As a CO2 buildup brings anxiety and chaotic thinking, people make the mistake to think that it is a mind issue. Most of us completely fail to realize that it is in fact an entirely physiological process. You accelerate your movement to get out of whatever is happening, and this builds up still more CO2. If you go on, in about a minute you will lose control.
As anyone who has done serious pranayama knows, breathing patterns in the human body are stable, they do not change easily. When faced with CO2 buildup emergency, the body does not change the already established shallow breathing pattern by itself, it just accelerates it, making the matter worse. In order to change the breathing pattern from shallow to deep, you have to know how to do it, and do that consciously, and you have to do it before you lose the ability to do rational things. You have a very short window of opportunity to reverse the process.
What you should do
What you should learn to do yourself, and what you should teach others to do at the first sign of anxiety and chaotic thinking is the following:
1. Stop all movement immediately and recognize that you are having a physiological issue, NOT a psychological issue! Freeze your body in a static position. This greatly diminishes the production of CO2 .
2. Exhale with as much force as you can, completely, two times. Concentrate only on exhaling, two times. This reverses the impulse to inhale and sends the right signal to your body.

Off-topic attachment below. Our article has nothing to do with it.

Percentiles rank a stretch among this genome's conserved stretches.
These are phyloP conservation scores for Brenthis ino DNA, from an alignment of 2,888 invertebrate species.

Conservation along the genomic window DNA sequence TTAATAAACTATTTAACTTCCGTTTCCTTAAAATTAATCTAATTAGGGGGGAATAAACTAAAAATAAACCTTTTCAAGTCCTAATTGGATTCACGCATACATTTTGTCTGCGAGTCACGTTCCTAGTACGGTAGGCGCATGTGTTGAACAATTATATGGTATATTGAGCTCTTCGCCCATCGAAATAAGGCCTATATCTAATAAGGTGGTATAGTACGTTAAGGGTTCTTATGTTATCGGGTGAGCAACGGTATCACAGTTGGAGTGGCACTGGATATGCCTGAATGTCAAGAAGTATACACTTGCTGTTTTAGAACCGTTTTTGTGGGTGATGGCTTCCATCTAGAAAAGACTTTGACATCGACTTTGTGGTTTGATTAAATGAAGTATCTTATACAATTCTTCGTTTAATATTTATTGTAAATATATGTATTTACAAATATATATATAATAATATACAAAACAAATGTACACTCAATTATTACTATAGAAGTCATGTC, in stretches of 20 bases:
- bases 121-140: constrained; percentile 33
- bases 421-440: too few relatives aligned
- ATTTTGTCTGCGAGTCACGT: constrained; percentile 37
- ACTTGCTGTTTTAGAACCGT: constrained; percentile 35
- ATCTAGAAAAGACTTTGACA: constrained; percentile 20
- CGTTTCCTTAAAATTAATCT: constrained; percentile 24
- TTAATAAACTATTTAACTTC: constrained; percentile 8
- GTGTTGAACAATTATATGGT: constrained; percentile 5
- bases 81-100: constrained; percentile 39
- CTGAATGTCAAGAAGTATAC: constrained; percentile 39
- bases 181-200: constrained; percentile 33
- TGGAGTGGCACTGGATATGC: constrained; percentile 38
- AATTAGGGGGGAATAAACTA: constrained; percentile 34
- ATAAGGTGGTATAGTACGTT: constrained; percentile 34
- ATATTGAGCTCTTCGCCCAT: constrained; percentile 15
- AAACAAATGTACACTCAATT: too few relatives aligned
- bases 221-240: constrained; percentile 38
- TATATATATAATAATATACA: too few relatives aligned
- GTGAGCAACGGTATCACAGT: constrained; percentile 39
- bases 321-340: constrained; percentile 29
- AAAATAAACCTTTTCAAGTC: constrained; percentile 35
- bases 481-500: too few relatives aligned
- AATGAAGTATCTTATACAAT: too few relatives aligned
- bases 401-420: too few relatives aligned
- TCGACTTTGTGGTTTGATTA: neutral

3. Inhale, as fully as you can, hold the breath as low as possible, and create as much pressure as you can in the lower abdomen. Make your belly stick out as much as possible, like a basketball. Feel the strain, and HOLD as long as possible.
4. Exhale forcefully and completely, and repeat point 3 one more time, while still staying completely still.
That’s it. You will be surprised that immediately following these four simple steps, all your doomsday thoughts will vanish in thin air, you will feel completely comfortable and you will find yourself wondering how can all this be possible.
What we actually do is flush the CO2 from the body, and then change the breathing pattern with a very simple pranayama exercise, called “vase breath” (Kumbhaka). No need to explain where this is coming from, but it is a way for reprogramming the breathing pattern, among other things.
When you know this technique you will learn to recognize the very first signs of anxiety – both underwater and out of the water, and apply it immediately. If you are a cave diver, this will allow you to attempt things you didn’t dare to touch, with confidence and relaxation. If you are just a normal person suffering from panic attacks this will help you regain your life. Also – stay fit. A fit person is less likely to switch to a shallow breathing pattern. Try it for yourselves and please spread the word, as this is really important.
I wish you all happy and safe diving!